Best of luck to you!!

    at the current pace of technology we're all noobs -- it's just that some of us have more past experience than others
    The reason a diamond shines so brightly is because it has many facets which reflect light.

  3. #3

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    no I haven't tested the drive yet. But windows did detect it and install drivers for it my bios was able to see it and I did repartition it. So that shows that its not 100% dead. I"M not expecting it to be good or bad I just wanna try out linux on it. After a few months of it working its almost definite that it'll work. So your saying some of my hardware may not work with linux?

    Also I'm currently downloading the images for RedHat 8.0.

    I read up on some tuts that I found on there website and I'm currently downloading the OS. Then I'll read up a little more about how to install it from there. THen that's when I'll learn linux.

  4. #4
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    Sounds like your drive will be OK.
    Mine was locking up in Windows (causing the OS to freeze and preventing a scandisk or defrag from completeing) like it had bad sector or something -- always froze at exactly the same data area or %'age.

    But like I said, it works absolutely flawlessly in Linux __ can't give you a reason for that, but I'm happy to be getting more milage out of it.

    No, I'm not at all implying that you will have hardware problems with Linux. I'm only saying that I am.
    Actually Linux gave me the perfect reason to get off my duff and get a real modem finally, Score +1 for Linux:thumb:

    But my printer, scanner, vidcam & soundboard absolutely do not support Linux.
    OK, scratch the soundcard from that list, I actually had it working once for 20 minutes --- not bad for 6 weeks work on my part:laugh: That was an old AU8820, since I've gotten a Hercules GTXP and I knew going in there was no way that was going to work. I've got an old ESS 1868 that produces reliable low-quality sound in Linux with no trouble at all. Just had to set up a hardware profile in Windows so it ignores it and uses my good card.
    Dang pain in the butt though when I'm in Linux and need help, once I track down info, I have to go to Windows to print it, or else scribble it all down.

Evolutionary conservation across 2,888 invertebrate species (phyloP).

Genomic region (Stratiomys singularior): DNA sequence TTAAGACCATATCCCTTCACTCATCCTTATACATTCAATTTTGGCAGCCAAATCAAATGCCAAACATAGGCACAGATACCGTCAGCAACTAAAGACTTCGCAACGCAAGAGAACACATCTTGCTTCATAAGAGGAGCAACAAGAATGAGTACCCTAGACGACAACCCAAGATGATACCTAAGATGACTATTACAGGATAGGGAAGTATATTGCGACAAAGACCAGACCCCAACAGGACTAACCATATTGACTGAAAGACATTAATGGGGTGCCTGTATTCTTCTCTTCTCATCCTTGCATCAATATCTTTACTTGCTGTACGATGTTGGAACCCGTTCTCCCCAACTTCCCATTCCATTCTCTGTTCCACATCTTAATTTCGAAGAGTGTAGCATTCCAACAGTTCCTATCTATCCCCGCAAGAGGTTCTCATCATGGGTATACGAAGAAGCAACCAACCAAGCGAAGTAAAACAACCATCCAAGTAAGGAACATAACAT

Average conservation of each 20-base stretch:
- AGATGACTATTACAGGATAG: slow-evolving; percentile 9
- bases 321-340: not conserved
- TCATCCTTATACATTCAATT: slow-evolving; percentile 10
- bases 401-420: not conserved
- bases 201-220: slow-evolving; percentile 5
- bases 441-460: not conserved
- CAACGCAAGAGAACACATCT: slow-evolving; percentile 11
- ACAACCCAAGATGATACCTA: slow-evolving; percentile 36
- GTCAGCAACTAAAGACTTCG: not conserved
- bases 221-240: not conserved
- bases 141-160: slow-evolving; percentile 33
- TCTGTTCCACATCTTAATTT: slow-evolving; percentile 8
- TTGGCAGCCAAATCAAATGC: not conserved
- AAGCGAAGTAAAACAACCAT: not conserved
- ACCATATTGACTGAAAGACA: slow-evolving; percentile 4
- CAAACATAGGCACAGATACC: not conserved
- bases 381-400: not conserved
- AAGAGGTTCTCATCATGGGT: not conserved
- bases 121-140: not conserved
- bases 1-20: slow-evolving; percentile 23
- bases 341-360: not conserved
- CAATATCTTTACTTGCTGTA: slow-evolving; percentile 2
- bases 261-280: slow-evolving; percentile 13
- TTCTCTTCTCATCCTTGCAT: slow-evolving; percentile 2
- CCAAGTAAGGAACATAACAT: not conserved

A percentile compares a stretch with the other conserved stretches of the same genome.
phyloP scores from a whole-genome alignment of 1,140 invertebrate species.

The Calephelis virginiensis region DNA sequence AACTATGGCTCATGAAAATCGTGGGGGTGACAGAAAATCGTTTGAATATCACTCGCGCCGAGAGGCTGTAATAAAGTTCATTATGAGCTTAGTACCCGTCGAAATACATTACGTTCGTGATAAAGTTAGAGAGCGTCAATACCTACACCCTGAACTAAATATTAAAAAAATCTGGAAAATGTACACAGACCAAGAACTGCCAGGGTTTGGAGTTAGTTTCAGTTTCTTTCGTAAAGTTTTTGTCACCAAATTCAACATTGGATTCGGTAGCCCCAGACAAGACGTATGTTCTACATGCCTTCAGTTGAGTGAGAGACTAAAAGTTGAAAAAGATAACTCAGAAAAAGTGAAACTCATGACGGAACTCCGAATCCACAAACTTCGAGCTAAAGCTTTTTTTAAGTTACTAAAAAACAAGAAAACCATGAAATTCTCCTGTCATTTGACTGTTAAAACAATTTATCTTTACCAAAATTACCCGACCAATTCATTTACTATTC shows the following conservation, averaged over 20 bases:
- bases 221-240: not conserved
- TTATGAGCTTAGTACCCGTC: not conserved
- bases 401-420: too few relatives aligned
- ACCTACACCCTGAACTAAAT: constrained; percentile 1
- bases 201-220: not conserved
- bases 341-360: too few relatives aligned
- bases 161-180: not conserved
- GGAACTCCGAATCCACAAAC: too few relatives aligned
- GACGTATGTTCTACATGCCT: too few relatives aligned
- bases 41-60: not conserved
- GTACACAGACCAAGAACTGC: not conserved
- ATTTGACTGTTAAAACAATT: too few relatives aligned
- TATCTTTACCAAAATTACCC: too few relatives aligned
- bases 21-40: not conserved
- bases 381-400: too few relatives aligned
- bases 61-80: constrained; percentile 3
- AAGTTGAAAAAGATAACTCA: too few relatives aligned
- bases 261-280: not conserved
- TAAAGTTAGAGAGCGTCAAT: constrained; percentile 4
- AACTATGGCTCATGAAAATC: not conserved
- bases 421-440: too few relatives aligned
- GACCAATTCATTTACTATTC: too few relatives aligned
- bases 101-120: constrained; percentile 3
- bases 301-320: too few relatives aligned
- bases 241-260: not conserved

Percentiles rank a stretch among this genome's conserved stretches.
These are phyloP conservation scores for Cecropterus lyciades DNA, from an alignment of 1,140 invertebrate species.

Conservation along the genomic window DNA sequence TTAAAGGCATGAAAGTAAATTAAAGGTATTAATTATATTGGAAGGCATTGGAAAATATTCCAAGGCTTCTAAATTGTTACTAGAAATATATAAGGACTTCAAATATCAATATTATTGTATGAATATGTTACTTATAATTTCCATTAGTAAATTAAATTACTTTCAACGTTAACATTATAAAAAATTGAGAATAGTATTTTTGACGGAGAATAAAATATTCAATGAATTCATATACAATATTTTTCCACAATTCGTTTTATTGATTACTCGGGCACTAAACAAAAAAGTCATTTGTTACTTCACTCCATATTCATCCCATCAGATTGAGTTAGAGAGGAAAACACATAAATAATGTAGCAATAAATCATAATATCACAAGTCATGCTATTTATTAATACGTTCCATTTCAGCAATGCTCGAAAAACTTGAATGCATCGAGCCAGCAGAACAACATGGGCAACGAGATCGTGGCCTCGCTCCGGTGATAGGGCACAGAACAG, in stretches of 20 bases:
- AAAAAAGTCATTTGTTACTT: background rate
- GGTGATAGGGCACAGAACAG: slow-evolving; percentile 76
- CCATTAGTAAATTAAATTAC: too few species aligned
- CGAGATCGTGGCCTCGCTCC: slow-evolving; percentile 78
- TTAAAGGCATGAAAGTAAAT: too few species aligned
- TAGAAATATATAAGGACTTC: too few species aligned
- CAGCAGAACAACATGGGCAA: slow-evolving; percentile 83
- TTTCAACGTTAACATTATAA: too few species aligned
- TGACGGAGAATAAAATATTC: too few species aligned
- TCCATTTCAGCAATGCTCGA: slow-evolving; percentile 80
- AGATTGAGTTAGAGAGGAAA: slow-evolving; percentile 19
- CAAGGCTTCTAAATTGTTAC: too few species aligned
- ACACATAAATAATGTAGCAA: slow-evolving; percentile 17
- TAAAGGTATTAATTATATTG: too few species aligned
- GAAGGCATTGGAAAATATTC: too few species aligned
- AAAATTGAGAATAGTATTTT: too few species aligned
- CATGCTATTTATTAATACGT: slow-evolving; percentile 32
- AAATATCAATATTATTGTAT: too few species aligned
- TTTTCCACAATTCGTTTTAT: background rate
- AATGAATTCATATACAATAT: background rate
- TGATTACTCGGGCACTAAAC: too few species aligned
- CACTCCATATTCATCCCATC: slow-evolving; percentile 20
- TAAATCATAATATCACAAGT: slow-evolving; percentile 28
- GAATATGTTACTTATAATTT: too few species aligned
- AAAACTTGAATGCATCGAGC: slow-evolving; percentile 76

Anyway, if you look around a bit you should find out about your hardware by going here;
    http://hardware.redhat.com/hcl/?pagename=hcl

    Sorry If I misled you, hopefully your hardware will be much more cooperative than mine.

    Good that you picked a distribution. that way you can concentrate on it specifically and get right to work.

    I'll leave you with this food for thought:
    If you are dual-booting, and are presented with the option during the install process. You might want to consider putting GRUB (I believe that's the loader Red Hat uses?) on a floppy.
    That way if you want to boot Windows, just fire up the PC.
    If you want to run Linux, insert the floppy, power on, and choose Red Hat from your boot options. Saves you the slight risk of Linux dinking up your boot sector. That doesn't happen often, but every once in a while........... Windows never does play well with others:laugh:
    I just hang my Linux loader floppy from the case with a string so it's always handy.

    Again, good luck to you!
    Once you've played in Linux a bit, I'm certain you will be amazed at just how powerful an OS it can be. I certainly was.
    The reason a diamond shines so brightly is because it has many facets which reflect light.

  5. #5

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    a bit off topic but.............today my stove got lit ablaze cuasing smoke to go throughout the house. THis happened hours ago and my house is still sorta foggy and smelly. Anyway I'm aware that smoke is bad for PC"s. Especially one like mine with all the fans sucking air in.